A Quick Overview of Modern Economics

The 2012 AEA Program lists all of the paper presentation sessions that will take place in Chicago in early 2012.   It provides a clear sense of our research agenda.   Is any of this work policy relevant?   Yes!  To offer just one example, read this paper  by Paul Joskow and Catherine Wolfram on electricity pricing and the rise of the smart grid.

I am off to Berkeley and wish everyone a happy holidays and New Year!

Author: Matthew E. Kahn

Professor of Economics at UCLA.

2 thoughts on “A Quick Overview of Modern Economics”

  1. And good wishes to you.
    The Joskow/Wolfram paper is a decent, readable and non-technical update, and I encourage readers to have a look at it.

    I take the opportunity of advertising my libertarian (!) argument of three Christmases ago that good smart meters anf domotic home managers are so intrusive that they should be owned by householders, not utilities, or at a pinch by trusted third parties.

  2. I propose a 100% corporate income tax ***
    a change of subject, because I’m just a regular guy and this may be my biggest arena:

    If low taxes created jobs, we’d be awash in jobs. More jobs than people, but No! Look around at our economy; there are plenty of toasters of every kind in stores; what’s missing is not another foreign toaster factory, but someone with a job able to buy said toaster.

    Republicans always talk about the “job creators”. Well, how about them job creators? American corporations are making more money than they ever had, and are paying their CEOs a huge amount – beyond reason. Yes, beyond reason. Does $150 Million in one year sound like a fair earned amount?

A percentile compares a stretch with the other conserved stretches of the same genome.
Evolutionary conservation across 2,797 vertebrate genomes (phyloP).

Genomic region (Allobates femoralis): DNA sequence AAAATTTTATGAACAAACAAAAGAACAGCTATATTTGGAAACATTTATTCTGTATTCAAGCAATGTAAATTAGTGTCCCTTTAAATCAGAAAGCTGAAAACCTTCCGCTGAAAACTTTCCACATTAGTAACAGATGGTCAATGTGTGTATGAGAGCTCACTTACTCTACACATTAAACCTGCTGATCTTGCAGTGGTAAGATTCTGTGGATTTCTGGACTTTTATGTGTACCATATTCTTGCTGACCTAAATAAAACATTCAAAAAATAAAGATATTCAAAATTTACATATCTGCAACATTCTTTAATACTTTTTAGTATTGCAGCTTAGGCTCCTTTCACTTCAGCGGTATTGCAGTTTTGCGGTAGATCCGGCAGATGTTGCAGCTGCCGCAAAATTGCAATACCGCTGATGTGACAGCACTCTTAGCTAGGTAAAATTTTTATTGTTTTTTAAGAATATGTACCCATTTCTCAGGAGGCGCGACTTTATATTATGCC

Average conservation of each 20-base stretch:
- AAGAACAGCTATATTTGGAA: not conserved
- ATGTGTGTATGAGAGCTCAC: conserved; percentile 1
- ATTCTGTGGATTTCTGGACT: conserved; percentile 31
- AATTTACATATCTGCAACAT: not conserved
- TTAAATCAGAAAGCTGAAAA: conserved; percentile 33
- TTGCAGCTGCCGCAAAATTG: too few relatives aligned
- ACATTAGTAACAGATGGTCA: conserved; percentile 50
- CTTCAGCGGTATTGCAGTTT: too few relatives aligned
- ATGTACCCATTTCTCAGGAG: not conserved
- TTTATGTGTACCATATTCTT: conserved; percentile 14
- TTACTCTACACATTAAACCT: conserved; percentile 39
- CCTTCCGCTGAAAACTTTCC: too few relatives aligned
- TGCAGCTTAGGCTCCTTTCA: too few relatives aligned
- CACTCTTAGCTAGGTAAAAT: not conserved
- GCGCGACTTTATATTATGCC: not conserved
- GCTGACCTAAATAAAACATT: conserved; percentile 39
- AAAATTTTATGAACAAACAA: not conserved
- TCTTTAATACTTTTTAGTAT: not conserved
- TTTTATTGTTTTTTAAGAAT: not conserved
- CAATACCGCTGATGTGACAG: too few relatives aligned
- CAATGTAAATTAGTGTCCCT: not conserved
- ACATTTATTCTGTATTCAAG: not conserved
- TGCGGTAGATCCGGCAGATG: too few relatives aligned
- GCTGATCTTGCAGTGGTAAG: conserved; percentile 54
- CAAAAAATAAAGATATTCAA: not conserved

Corporations are sitting on over $2Trillion dollars, and not doing anything constructive with all that cash. Stock buy-backs don’t make jobs or GDP growth; same with cash hoarding. The country is sinking, over half of it going broke while the corporations and the upper 5% have never had it so good.

    To push corporations into being better citizens, and more involved, I propose a 100% corporate income tax. First, what is a corporation for? It’s an investment vehicle and a mechanism for delivering product/service ideally with a profit. The corporations operate unimpeded; deducting all costs including business taxes, expenses, and employee pay and ancillary costs. They can pay their CEO anything they want, and pay any dividend they want. Then allow a 5 year tax-free revolving unlimited cash ‘slush” fund that hopefully would be used for growth/infrastructure/investment. Whatever is left is taxed 100%.
    This pushes cash out into our economy. Money spread out by expense, pay, dividends, and taxes are the power that our economy needs. Give the businesses a 5 year strategic reservoir, then push the rest out into our economy. If they hate taxes, the companies could either pay out more in wages and/or dividends, or lower prices.

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